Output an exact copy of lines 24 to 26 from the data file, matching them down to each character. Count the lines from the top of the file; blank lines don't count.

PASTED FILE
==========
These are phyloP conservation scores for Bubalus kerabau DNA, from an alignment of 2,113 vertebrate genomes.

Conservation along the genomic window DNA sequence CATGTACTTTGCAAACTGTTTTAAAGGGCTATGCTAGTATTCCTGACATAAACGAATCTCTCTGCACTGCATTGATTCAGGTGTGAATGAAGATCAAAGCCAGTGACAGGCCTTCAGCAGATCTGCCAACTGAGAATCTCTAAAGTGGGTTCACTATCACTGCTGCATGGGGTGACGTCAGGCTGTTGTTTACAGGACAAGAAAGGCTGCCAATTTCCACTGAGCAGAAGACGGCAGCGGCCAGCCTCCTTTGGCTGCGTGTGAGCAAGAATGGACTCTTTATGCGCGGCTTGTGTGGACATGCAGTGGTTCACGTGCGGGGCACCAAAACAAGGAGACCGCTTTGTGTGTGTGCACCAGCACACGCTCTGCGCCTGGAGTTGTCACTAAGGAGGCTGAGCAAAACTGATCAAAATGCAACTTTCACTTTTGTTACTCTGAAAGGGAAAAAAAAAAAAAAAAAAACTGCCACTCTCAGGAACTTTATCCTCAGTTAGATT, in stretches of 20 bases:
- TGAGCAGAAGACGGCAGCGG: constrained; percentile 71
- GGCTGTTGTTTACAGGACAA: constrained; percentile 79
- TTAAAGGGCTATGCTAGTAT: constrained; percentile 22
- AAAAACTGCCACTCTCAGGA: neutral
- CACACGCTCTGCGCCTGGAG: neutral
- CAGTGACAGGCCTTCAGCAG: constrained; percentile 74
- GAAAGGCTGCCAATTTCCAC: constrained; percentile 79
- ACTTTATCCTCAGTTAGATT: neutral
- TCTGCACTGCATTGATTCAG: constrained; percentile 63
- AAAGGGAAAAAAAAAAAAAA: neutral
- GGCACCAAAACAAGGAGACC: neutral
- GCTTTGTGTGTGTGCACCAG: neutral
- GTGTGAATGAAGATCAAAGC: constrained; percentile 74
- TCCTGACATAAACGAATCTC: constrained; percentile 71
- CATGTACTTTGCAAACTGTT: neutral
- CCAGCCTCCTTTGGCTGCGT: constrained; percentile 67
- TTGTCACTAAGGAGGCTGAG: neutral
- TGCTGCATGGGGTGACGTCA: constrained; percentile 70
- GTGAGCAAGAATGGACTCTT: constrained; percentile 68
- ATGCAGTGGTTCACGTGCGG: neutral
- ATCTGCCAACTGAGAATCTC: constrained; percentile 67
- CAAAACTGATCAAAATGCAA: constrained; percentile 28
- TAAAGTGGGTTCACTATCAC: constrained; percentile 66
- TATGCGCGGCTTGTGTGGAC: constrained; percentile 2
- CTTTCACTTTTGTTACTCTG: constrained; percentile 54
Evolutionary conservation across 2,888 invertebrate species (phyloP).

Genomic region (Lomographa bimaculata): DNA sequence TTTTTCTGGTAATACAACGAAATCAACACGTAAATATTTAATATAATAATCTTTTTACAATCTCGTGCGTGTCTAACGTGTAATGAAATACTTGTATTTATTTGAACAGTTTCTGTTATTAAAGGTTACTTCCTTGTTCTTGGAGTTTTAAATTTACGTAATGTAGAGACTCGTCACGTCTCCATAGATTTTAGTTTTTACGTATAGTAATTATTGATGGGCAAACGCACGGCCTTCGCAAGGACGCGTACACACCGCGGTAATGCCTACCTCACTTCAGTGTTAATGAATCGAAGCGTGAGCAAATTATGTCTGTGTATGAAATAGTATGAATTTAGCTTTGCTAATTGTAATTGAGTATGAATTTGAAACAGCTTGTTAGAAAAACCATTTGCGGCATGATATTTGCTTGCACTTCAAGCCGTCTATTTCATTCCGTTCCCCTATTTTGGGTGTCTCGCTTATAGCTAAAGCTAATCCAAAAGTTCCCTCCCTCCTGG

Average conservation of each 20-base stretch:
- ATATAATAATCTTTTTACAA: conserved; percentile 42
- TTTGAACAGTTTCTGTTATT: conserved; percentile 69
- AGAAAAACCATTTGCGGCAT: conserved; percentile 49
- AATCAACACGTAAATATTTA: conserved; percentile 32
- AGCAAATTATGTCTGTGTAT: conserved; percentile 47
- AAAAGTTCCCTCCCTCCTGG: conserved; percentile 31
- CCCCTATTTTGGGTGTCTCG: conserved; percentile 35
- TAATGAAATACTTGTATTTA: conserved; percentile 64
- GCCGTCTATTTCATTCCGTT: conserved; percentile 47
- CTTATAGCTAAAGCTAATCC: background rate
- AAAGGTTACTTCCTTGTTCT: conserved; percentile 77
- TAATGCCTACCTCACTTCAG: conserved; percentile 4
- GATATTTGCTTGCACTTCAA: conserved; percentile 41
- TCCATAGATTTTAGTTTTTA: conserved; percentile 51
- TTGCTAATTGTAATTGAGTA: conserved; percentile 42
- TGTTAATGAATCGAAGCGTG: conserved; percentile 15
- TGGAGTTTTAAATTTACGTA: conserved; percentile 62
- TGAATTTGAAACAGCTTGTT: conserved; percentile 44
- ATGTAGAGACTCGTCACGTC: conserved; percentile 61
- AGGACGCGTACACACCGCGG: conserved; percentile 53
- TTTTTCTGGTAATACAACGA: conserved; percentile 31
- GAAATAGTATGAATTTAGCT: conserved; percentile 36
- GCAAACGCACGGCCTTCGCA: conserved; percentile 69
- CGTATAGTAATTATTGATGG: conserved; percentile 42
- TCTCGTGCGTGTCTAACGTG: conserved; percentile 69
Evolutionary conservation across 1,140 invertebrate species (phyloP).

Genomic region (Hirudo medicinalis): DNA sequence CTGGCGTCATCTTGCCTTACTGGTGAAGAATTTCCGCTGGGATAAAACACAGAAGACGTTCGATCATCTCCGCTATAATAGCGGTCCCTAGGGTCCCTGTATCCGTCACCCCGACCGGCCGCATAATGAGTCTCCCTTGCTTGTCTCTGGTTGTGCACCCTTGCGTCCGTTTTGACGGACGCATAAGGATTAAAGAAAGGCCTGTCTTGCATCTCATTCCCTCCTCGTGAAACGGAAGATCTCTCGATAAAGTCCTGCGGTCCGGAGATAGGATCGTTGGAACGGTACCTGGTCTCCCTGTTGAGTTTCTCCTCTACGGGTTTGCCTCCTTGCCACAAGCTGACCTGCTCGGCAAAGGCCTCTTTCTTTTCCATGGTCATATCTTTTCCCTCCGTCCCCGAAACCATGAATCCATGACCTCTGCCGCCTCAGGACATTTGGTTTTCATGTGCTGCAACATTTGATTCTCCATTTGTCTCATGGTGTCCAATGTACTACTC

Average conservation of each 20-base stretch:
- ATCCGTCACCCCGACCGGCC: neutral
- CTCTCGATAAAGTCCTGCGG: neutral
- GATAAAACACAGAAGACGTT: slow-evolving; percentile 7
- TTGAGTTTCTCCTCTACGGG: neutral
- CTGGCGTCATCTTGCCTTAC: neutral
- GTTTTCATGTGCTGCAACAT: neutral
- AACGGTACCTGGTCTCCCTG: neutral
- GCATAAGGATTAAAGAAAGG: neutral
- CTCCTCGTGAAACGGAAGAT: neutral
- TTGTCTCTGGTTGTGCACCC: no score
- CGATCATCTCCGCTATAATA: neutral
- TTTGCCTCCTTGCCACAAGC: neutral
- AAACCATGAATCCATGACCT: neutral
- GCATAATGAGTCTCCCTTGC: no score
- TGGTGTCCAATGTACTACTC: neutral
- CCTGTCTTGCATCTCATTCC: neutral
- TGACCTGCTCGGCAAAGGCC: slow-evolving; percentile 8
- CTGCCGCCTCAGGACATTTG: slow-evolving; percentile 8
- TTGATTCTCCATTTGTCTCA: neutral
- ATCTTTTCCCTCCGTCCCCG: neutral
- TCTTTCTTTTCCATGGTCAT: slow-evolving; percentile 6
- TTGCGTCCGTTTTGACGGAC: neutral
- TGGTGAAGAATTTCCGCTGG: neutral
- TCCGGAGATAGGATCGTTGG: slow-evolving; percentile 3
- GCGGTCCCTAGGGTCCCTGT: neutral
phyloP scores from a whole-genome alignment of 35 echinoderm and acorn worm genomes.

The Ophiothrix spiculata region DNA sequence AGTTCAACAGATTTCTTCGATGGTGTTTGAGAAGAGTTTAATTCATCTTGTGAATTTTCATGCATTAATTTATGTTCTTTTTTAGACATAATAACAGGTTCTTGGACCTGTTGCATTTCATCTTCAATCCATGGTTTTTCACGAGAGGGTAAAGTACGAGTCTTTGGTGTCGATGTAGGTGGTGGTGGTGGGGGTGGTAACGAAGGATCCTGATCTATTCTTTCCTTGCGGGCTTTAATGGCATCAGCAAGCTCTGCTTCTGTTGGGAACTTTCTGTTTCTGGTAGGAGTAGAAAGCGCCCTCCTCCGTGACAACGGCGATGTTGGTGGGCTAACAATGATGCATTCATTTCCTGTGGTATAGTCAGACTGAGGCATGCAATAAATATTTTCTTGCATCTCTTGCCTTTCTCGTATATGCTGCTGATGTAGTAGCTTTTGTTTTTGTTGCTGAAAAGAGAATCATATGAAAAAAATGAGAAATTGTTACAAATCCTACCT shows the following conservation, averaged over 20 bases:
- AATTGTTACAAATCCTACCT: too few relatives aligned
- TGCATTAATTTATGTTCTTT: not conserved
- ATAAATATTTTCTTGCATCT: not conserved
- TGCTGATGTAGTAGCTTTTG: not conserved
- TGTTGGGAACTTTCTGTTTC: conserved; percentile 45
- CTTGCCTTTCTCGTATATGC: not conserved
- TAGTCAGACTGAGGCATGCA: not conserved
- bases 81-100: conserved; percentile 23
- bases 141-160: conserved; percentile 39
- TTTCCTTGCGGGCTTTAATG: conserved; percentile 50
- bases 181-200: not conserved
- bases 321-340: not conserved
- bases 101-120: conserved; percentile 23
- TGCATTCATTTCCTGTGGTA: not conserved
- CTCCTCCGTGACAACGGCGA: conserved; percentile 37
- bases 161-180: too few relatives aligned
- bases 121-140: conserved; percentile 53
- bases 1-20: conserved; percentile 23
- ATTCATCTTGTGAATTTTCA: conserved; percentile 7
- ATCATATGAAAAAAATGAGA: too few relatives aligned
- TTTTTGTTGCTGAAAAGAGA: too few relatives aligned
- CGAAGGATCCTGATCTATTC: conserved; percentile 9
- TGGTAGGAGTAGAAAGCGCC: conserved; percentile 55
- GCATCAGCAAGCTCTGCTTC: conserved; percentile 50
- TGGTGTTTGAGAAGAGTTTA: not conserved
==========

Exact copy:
- CAAAACTGATCAAAATGCAA: constrained; percentile 28
- TAAAGTGGGTTCACTATCAC: constrained; percentile 66
- TATGCGCGGCTTGTGTGGAC: constrained; percentile 2